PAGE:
Why can’t controllers be the domain layer, if you design them not to depend on Request and Response?

  14. karl says:

    Aside from testability, my real problem with Linq2Sql is that its one of the many moving targets from the ADO.NET team (or whatever team). DataSets –> Linq 2 Sql –> Entity Framework. They keep trying to invent patterns when better solutions already exist. The entire data access approach by Microsoft has resulted in developers getting fucked around.

    And would it hurt Microsoft to release 1 application that uses Nhibernate? It’s as though ignoring it means it doesn’t exist.

  15. Chris Hefley says:

    I’m curious, why don’t you like Linq2Sql? I prefer Fluent NHibernate, too, but I’ve been of the opinion that Linq2Sql is actually quite nice, for the app that doesn’t need the robustness of FNH, and can be gotten up and running faster and with less trouble. Not as testable, sure, but not “bad”, for the lightweight web app that only has a few tables in it.

  16. Philipp says:

    This somewhat reminds me of the initial ASP.net starter kits back in the day. I couldn’t belive my eyes there either, when MS officially published these apps full of horrible, horrible code.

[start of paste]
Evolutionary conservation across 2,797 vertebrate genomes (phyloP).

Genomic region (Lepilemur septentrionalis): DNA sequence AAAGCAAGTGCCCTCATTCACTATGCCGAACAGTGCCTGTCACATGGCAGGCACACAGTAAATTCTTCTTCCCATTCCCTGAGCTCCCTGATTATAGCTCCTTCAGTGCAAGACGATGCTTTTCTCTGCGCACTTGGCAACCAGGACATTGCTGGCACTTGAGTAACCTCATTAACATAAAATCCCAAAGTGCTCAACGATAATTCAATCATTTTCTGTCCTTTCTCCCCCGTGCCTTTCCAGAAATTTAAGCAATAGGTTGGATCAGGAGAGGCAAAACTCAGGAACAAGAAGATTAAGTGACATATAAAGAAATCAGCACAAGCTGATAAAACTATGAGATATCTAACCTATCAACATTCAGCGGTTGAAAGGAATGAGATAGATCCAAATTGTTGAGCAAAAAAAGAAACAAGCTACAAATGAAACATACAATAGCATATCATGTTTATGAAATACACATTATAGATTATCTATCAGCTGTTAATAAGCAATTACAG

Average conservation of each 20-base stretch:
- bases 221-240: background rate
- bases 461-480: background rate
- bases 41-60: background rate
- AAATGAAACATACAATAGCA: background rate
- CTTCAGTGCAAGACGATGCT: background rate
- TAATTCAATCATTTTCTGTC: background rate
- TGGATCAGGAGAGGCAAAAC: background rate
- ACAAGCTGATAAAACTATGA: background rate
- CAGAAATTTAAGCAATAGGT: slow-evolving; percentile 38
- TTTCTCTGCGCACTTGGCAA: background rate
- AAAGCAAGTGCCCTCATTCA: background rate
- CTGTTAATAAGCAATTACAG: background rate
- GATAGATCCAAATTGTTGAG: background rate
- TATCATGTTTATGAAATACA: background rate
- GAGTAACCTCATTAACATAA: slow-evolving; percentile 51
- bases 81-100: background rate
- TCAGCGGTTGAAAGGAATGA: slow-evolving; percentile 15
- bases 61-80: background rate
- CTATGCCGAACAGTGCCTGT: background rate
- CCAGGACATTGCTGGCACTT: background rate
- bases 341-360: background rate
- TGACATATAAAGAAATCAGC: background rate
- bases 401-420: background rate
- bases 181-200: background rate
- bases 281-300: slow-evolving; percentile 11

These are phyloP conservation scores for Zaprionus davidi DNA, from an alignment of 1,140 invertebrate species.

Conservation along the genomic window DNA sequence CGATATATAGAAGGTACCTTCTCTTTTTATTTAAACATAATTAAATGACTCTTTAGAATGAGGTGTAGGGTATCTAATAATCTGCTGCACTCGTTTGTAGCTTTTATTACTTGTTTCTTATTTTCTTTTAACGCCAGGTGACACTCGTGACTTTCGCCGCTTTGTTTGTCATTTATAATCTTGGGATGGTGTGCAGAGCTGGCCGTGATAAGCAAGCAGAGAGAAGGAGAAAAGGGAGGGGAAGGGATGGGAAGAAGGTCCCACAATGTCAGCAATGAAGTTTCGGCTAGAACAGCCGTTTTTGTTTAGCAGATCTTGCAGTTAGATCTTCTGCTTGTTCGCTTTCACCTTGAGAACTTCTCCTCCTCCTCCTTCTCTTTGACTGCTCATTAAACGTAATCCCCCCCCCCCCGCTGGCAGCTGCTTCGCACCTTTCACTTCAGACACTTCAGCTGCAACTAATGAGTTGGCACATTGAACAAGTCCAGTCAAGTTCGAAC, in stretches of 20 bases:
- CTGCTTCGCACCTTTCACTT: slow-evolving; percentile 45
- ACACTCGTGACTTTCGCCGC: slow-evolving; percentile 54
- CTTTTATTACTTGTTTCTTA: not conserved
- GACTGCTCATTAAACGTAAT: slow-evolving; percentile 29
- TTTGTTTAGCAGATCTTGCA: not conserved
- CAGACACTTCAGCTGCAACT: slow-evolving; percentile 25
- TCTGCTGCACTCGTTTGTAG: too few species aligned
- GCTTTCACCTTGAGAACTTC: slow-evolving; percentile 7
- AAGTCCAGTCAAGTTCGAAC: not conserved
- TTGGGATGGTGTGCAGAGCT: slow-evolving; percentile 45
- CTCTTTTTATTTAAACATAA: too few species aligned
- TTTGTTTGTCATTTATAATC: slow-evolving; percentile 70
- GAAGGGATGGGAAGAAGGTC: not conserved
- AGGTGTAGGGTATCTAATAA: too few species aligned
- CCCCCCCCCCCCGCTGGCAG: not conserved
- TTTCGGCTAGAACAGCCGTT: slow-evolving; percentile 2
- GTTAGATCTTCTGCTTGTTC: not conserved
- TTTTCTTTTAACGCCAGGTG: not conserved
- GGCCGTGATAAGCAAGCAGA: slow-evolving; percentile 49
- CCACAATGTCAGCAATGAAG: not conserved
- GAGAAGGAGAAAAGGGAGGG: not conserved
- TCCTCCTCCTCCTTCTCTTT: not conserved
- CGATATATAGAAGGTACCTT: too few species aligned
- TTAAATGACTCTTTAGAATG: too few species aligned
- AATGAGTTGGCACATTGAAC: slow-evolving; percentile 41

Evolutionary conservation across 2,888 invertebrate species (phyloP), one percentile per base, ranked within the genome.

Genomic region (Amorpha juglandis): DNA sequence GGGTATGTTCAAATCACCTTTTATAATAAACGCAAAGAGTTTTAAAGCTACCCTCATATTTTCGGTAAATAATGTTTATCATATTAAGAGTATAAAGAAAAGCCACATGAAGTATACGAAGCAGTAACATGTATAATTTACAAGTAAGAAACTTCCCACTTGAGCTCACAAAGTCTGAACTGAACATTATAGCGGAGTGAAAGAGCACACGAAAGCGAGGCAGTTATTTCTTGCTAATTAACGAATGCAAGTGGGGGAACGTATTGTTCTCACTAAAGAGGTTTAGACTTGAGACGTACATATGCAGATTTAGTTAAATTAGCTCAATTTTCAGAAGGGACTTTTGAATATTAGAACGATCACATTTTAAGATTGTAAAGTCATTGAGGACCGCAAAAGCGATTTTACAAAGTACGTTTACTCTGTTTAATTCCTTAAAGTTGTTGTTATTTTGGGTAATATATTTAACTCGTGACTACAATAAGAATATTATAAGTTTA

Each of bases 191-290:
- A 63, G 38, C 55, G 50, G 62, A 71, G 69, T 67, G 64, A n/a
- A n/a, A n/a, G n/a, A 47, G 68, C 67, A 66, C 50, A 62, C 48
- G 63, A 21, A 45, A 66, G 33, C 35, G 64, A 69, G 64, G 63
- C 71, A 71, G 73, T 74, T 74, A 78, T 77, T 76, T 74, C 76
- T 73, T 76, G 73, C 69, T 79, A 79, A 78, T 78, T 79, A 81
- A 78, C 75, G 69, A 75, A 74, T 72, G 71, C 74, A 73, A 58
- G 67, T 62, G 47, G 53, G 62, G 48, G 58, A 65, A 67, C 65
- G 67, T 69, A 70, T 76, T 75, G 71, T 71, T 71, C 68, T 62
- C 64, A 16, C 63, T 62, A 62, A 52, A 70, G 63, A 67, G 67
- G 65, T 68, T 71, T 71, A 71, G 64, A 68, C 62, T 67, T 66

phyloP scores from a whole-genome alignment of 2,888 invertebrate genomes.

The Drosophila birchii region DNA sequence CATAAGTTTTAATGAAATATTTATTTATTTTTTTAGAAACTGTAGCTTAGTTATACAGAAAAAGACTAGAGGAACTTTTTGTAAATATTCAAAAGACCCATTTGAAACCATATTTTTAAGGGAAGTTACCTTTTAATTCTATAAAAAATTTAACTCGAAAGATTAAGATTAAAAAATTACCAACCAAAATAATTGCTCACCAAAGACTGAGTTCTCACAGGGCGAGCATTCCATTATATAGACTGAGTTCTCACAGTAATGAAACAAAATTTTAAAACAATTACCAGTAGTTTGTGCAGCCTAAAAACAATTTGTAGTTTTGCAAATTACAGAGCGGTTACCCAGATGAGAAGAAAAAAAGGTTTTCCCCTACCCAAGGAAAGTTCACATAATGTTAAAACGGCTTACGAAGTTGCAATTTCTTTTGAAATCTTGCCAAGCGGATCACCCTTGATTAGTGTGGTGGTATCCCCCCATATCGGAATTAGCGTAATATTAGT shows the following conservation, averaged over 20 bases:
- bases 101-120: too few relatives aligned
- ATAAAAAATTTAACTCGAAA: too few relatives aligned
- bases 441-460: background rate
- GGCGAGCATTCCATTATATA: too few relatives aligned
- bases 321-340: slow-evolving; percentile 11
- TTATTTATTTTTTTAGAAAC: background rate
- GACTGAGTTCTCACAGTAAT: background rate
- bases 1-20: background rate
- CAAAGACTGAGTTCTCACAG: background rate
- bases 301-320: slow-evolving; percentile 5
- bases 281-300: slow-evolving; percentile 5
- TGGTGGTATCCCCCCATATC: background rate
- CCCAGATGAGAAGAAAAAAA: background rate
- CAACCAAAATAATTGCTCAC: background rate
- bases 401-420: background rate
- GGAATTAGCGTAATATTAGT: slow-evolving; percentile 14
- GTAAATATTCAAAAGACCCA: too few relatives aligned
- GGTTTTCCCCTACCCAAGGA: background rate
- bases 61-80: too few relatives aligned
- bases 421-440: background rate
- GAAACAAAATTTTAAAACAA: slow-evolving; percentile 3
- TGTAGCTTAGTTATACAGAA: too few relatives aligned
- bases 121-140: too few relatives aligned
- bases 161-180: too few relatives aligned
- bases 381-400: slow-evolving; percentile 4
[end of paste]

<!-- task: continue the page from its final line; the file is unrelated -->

I really cannot understand why these reference implementations do not seem to get reviewed more extensively. After all, the quality of the code correlates directly with the perception of the targeted audience :/

  17. tawani says:

    >>Perhaps the idea was to release a “Worst-practices” and “How-not-to” project :)

    Best statement ever!

    It seems the Kobe team are the same yahoos who designed SharePoint

  18. John Watson says:

    The problem with claiming it’s not a best practice is that it is showcased in multiple pages on MSDN along with several videos going into detail on the planning, architecture and implementation. Guilt by association. If it was just a “whacky knock-off hacked sample” why not publish it with a single article in MSDN Mag or just release the code to the wild on CodePlex and call it done? This has the same level of exposure and advertising as other large examples in the MSDN REFERENCE LIBRARY – not the samples, not buried on http://www.asp.net, not on CodePlex, etc.

  19. Vasilio Ruzanni says:


    > “For someone who is currently trying to learn MVC and architecture, are there some examples or resources that you could point to as the ‘right way’ of doing things?”

    Sure. The Rob Conery’s MVC Storefront Example is much much closer to those ‘right ways’.

  20. I second Alan’s suggestion. I’ve heard many references to the improvements made to Oxite. It would be interesting to see how it fares in comparison to the last version and if any new issues where introduced.